But let's pause for a moment and ask an important question: What was the Roman mob actually angry about? Were they angry at the conspirators for killing Caesar? Were they angry at themselves for cheering Brutus after his speech? Did they feel deceived by Brutus? Does it have anything to do with Brutus, Antony, Caesar, or any of the rest? That's the question of this play, because anyone who has been paying attention lately can see that that's where we are right now. Mobs of people protest and counter protest. They dox people online and send death threats. And it doesn't matter if the person (or in this case the play) is ACTUALLY doing what they've been told it does. Someone from their "side" has pointed at it and declared it the enemy. And, just like the Cinna the Poet scene, the mob isn't even going after the right target. We aren't thinking. We are segregated into packs who follow blindly and attack whichever target is identified, regardless of the facts. We are the Roman mob, and we are killing Cinna the Poet by the thousands because we are all too willing to mindlessly vent rather than stop and think.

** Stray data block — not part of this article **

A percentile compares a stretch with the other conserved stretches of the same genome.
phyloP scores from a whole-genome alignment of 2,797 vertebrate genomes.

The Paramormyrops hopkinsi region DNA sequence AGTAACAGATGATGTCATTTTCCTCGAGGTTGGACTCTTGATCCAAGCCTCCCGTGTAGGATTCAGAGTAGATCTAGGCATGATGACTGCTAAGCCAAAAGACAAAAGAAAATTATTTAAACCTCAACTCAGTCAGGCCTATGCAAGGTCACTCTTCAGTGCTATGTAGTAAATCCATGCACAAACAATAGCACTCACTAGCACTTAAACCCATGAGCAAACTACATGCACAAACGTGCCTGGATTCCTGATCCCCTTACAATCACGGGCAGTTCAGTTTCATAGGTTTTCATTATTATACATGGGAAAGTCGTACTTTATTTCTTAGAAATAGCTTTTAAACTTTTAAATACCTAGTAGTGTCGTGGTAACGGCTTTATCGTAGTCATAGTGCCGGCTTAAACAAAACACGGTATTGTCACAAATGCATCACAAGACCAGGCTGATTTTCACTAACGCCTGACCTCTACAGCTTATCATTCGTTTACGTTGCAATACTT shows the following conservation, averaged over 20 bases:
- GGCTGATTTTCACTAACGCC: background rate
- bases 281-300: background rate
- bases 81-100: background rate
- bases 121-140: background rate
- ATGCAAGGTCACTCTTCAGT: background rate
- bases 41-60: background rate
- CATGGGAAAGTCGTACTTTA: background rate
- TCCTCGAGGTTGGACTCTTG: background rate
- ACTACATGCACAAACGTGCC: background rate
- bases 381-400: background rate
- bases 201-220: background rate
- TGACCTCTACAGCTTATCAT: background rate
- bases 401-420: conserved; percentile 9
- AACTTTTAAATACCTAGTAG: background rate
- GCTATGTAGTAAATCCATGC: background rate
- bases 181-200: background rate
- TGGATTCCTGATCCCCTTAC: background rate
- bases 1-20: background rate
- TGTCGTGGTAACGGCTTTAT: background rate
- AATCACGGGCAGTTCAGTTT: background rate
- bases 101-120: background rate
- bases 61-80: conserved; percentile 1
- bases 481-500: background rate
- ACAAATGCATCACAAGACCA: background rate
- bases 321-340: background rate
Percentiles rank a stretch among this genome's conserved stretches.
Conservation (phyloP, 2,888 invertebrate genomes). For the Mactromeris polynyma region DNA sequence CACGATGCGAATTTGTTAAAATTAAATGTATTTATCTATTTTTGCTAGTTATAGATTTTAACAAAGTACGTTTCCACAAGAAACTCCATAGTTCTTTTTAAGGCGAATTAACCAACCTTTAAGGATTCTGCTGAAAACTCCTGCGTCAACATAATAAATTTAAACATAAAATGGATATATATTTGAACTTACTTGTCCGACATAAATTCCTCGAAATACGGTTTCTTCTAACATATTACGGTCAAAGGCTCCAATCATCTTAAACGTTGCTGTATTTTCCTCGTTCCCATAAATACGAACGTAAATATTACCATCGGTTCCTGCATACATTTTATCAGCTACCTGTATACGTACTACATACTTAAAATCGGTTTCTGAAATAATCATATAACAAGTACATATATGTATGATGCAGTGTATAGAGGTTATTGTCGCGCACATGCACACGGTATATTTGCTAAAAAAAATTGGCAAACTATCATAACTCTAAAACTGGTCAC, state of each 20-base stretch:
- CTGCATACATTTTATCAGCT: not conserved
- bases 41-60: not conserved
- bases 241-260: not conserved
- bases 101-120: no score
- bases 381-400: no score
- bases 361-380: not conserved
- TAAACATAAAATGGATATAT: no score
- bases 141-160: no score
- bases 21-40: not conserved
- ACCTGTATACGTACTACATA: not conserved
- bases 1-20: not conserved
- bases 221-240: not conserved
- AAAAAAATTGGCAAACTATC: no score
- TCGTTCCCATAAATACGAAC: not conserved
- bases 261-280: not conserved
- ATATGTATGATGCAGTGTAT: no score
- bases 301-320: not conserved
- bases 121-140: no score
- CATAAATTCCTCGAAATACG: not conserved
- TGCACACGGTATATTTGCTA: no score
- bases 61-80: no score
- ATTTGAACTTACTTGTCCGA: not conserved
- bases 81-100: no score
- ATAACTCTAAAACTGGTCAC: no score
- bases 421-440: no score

We, as a society, needed the message that the Public Theater's production was putting forward. Those who came out in droves to protest this production (and sent death threats to many other companies simply because they turned up in a flawed Google search) need to take a moment to look inward and figure out why they are so very angry. It isn't because of this play. As so many others have pointed out, that logic doesn't stand. The play literally ISN'T doing what the mob has been told it does. Yet they protest it anyway. They kill Cinna the Poet regardless of whether or not that target makes any sense, and it has to stop. We need to figure out why we are ACTUALLY so damned angry and why we are so content to be a mob whose unfixed rage can be manipulated so easily by so few for such selfish reasons. Our elected leaders need to decide if this cut-throat game of win at all costs via violent rhetoric is worth the inevitable result. And remember that "inevitable result" is precisely what Julius Caesar is about. This play shows us what happens when society reaches such a point. Rome (the United States) falls into ruin and despotism. And while the dream of Rome survives elsewhere, Rome itself never truly recovers. It isn't a play about one side violently deposing the other. It's a play about the collapse of democratic society where everyone from every side loses. Think about that next time the occasion to "kill Cinna for his bad verses" presents itself. And then maybe see the play rather than wishing death upon others.